The Sword and The Ring:
Similarities and Dissimilarities
by Sarah Ashwood
With the recent blockbuster success of the Lord of the Rings trilogy at the box office, the name Tolkien seems to be on everyone's lips. Fewer are the folks, but no less dedicated the fans, who know of another fantasy great: Terry Brooks. Ask around in any movie-watching circle, and chances are they've seen/heard of The Lord of the Rings. Ask around in any fantasy-reading circle, and it's just as likely the name Terry Brooks will be recognized.
It's believed that Brooks paved the way for modern writers of fantasy by following in the footsteps of the great J.R.R. Tolkien, but also by expanding on his world, re-creating it, and fashioning it in Brooks's own style (Graham, 178). Well, Brooks may have certainly paved the way for those who followed him, but just how original was he? Was Brooks a genius, whose writing set a standard to which future fantasy authors should aspire? Or did he borrow heavily from the standard—aka, Tolkien's Lord of the Rings trilogy—and just happen to be there in the right place at the right time, not so long after Tolkien's death, when the world was looking for the next Tolkien?
The following is a brief comparison of Terry Brooks's debut novel, The Sword of Shannara, as opposed to J.R.R. Tolkien's famous trilogy, The Lord of the Rings. Both similarities and dissimilarities will be noted, so readers may decide for themselves answers to the questions asked above. In the end, it's really all just a matter of opinion. There are some who will be devoted Brooks fan until the day they die, and others who will write him off as an earlier version of Christopher Paolini, whose debut novel Eragon has been criticized as another cheap Tolkien rip-off. However, Paolini fans still linger, as do Brooks. As do Tolkiens. And one supposes in a world large enough to contain six billion people, there's enough room for all of them to coexist peacefully. That being said, let us begin our comparison with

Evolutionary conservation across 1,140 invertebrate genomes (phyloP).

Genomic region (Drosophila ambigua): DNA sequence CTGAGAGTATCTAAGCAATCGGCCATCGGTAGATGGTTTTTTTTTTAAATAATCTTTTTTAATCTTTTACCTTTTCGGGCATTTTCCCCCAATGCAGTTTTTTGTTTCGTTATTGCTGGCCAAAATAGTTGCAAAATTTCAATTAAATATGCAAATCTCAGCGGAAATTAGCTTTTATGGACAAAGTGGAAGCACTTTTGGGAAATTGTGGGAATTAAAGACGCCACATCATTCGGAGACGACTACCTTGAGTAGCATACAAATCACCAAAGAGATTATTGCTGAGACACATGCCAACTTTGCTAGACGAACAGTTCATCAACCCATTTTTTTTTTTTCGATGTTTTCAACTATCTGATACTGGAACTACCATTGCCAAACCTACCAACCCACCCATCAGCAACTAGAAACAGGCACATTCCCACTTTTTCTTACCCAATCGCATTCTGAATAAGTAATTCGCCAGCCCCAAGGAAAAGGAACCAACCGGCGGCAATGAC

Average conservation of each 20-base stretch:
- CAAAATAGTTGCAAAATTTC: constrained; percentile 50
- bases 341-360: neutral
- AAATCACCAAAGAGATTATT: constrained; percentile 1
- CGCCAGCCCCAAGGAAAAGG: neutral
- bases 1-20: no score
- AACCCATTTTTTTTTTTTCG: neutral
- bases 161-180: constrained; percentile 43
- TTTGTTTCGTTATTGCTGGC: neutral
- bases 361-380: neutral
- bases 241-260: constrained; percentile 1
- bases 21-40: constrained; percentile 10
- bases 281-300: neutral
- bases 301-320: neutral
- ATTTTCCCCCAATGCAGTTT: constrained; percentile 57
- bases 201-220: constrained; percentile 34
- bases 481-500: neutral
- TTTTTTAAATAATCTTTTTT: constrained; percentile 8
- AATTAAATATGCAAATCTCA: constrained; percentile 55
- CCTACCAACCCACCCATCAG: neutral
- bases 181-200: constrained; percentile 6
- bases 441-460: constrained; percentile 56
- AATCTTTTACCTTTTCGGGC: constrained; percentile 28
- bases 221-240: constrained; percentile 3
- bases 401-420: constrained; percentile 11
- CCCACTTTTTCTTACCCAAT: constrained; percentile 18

Quite obviously, there are huge similarities in the races inhabiting The Sword of Shannara and The Lord of the Rings. In both worlds, Elves, Dwarves, and Men all play principal roles. Brooks goes on to add a new twist, however: Gnomes. In Brooks's world, Gnomes make up the largest portion of the bad guys, though it can be justifiably argued that they're only taking the place of Tolkien's Orcs. Absent in "The Sword" are the Witch King's undead forces; replacing them are the Skull Bearers. Both authors employ Trolls: Tolkien, Cave Trolls. Brooks, Rock Trolls.
"The Ring" trilogy begins in the pleasant region of the Shire, inhabited by Hobbits, akin to the agreeable Shady Vale, inhabited by Valemen like Shea and his brother Flick. In "The Ring" trouble comes to the Shire with the advent of Gandalf and the Ring of power. Together, these two are enough to send innocent Hobbit hero, Frodo, off on an epic quest to destroy the Ring and, with it, evil. In "The Sword," trouble penetrates Shady Vale with the arrival of huge, dark, mysterious Allanon. He too bears information concerning an important artifact—the Sword of Shannara—the only weapon by which the dread Warlock Lord can be conquered. Alas for gentle, half-Elven Shea, it can only be wielded by him, a descendant of the famed Elf King Shannara. Which sets innocent hero Shea off on an epic quest to first find the Sword, then use it to destroy the Warlock Lord and, with it, evil.
Other similarities in setting appear the further one goes along. Instead of recuperating from the first portion of their journey in restful, Elven Rivendell—as do Frodo, Sam, Merry, and Pippin, Shea and Flick find themselves temporarily residing in the Dwarf stronghold of Culhaven. Though populated by different races, the connection is there. Further, surely the trek of companions Shea, Kelset, and Panamon across the wasteland leading to the Skull Kingdom brings to mind Sam and Frodo's own quest through the Land of Mordor in search of Mount Doom.